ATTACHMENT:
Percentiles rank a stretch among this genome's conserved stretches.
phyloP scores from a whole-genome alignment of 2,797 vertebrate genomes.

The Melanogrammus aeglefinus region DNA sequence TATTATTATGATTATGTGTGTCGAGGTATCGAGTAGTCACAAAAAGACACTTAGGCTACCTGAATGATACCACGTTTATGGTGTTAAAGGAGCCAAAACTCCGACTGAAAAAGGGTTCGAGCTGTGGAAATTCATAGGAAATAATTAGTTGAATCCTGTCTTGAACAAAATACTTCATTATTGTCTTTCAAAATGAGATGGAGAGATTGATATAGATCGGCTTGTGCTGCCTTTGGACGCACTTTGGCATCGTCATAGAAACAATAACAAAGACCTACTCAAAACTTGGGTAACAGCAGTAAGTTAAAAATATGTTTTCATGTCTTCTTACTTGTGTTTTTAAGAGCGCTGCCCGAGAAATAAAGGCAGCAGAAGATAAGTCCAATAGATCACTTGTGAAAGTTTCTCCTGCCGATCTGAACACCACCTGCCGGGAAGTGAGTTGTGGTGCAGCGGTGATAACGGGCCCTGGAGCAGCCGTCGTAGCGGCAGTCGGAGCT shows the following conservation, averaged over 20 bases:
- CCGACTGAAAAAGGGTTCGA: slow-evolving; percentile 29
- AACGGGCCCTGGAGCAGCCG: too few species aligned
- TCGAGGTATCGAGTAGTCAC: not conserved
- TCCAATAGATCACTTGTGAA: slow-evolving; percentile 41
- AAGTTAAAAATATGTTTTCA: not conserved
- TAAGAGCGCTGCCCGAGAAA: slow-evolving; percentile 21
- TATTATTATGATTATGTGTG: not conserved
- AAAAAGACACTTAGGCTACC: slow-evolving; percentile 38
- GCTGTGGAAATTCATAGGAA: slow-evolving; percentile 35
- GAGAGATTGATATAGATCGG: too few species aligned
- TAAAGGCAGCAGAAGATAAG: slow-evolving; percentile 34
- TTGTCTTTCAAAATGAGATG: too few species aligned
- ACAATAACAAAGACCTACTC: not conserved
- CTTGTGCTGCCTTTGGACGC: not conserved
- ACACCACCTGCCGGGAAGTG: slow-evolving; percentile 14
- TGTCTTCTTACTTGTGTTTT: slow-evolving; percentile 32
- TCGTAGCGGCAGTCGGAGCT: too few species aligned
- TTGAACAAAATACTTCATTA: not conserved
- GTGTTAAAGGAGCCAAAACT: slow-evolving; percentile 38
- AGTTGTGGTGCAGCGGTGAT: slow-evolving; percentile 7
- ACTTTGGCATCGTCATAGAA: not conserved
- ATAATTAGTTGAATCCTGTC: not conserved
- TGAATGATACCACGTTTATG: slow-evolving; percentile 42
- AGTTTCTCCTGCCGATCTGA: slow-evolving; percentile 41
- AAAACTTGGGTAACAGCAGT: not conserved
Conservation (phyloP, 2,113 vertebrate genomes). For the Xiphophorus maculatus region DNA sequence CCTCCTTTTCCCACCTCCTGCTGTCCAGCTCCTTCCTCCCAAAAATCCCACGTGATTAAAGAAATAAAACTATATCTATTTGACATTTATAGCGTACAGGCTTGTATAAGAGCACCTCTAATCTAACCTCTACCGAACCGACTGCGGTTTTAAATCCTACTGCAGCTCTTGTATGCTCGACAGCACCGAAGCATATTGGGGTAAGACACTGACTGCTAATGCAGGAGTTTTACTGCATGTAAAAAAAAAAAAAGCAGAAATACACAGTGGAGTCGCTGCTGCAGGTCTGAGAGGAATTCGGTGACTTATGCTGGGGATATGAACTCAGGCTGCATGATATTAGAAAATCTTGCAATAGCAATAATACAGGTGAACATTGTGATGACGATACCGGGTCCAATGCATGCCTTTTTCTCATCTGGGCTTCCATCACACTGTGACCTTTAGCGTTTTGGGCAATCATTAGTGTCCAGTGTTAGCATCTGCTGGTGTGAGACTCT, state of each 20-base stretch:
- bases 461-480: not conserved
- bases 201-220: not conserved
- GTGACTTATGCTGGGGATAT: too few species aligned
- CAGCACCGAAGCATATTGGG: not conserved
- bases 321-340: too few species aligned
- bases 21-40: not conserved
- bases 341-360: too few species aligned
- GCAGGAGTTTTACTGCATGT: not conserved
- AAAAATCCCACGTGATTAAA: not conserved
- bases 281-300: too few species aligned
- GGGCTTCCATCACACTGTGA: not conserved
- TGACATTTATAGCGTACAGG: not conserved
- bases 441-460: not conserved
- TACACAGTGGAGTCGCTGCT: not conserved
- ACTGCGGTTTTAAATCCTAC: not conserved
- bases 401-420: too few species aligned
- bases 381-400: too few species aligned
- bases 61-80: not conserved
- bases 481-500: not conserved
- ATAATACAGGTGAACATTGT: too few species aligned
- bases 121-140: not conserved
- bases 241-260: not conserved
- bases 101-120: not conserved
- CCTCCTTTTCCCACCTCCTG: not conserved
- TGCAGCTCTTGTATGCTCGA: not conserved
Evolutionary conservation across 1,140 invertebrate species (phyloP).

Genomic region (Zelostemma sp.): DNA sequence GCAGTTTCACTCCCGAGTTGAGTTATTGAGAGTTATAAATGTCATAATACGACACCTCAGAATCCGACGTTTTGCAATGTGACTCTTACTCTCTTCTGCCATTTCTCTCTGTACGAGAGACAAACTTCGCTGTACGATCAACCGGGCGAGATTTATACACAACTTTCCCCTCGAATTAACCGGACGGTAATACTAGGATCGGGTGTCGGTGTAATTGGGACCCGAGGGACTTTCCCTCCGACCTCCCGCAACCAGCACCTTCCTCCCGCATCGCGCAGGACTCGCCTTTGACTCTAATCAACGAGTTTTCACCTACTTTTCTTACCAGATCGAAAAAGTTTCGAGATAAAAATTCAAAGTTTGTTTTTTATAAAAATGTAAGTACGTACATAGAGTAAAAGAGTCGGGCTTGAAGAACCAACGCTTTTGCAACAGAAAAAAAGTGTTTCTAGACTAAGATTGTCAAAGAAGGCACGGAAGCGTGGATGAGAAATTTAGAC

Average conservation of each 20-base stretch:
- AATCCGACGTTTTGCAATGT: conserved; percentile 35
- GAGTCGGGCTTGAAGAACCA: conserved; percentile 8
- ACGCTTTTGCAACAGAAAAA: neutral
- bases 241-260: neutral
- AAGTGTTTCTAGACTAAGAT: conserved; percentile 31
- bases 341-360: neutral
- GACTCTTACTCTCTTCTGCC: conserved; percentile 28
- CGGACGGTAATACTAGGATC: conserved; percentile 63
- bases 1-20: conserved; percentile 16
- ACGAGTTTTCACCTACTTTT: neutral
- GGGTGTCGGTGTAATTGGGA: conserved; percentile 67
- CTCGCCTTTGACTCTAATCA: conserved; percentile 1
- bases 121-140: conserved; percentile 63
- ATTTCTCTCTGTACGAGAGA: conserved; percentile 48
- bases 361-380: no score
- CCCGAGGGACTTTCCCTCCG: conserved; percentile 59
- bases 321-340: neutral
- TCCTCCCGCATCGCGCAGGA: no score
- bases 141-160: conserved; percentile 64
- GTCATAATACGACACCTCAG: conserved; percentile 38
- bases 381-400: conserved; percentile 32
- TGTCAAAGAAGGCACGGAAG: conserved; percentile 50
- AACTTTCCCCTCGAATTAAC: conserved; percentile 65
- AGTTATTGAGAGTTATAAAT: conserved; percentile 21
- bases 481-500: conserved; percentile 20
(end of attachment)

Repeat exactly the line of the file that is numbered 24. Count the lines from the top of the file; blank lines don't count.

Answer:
- ACTTTGGCATCGTCATAGAA: not conserved